Charlotte-area home prices posted yet another month of annual gains in December, a report Tuesday showed, as low inventories continued to tip the market in favor of sellers.
Prices in the region rose 7.8 percent, the area’s 22nd month in a row of year-over-year increases, according to the Standard & Poor’s Case-Shiller price index report.
Nationally, prices rose 13.4 percent, according to a 20-city index. But there are growing signs that the U.S. housing market could be losing momentum, according to the report.
Across the U.S., including in Charlotte, low inventories of homes for sale have contributed to rising prices. In January, existing properties for sale sank to a 4.7-month supply, the lowest level on record going back to 2005, the Charlotte Regional Realtor Association reported.
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Many economists say they expect price gains to moderate this year.
“13 percent is not realistic to be repeated,” Craig Lazzara, senior director for S&P Dow Jones Indices, said in an interview. Nationwide, price gains could drop to mid to high single digits this year, he said.
He said he expects the price slowdown in Charlotte to not be as dramatic as in other parts of the U.S., where prices skyrocketed faster during the housing bubble.
“You didn’t boom as much. You didn’t deflate as much,” he said about Charlotte.
Charlotte-area home prices have recovered from lows hit during the housing downturn, Case-Shiller data show. But prices in the region remain 9 percent below their peak in August 2007.
In December, there were annual gains in all 20 cities tracked by index report. Charlotte was on the lower end, as areas such as Las Vegas and Los Angeles posted gains of more than 20 percent. Only Cleveland and New York recorded lower appreciation than Charlotte.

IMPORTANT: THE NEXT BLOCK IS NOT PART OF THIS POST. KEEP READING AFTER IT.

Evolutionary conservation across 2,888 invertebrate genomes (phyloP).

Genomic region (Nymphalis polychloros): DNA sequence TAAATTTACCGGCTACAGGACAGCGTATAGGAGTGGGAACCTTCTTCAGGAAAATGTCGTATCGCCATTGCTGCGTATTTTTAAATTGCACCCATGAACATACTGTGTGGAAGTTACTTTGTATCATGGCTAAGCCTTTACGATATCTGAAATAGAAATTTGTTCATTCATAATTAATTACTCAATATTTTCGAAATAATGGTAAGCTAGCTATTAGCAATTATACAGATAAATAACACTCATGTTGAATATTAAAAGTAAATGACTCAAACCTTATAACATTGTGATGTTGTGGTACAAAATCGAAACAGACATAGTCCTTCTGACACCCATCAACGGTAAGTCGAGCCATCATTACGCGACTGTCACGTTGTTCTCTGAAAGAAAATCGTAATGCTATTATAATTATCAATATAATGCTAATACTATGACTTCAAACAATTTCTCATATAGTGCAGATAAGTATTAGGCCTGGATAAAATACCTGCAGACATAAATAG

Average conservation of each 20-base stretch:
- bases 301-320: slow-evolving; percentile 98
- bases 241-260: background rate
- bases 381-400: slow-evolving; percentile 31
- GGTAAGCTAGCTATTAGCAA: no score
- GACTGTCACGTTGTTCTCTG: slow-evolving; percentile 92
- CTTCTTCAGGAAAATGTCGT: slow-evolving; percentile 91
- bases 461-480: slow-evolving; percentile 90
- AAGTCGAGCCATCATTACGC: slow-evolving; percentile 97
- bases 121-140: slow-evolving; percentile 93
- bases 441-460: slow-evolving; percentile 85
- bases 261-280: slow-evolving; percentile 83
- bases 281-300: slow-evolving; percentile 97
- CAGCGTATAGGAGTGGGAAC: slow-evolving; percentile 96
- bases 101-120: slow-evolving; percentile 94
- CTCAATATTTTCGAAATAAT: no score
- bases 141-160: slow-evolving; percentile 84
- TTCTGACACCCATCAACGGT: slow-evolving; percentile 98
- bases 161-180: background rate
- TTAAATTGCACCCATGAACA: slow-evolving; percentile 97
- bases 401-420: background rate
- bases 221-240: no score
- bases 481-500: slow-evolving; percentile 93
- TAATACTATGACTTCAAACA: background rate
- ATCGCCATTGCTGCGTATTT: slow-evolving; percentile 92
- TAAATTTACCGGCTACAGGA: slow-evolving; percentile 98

Lazzara said he was surprised that Charlotte did not post a annual gain as large as some other Southern cities. Atlanta logged a gain of 18.1 percent, while Tampa, Fla., recorded an increase of 15.8 percent.
The contraction in Charlotte’s banking industry could have played a role, he said.
“I would be surprised if that didn’t have some impact on prices there,” he said.
David Blitzer, chairman of the Index Committee at S&P Dow Jones Indices, said in a statement that price gains nationwide are slowing from month to month.
“The strongest part of the recovery in home values may be over,” he said.
A combination of rising home prices and higher mortgage rates is making homes less affordable, Blitzer said. That could lower future demand for home purchases.
The widely watched Case-Shiller report tracks only repeat-home sales, omitting the effect of prices from sales of new homes. The report lags by two months.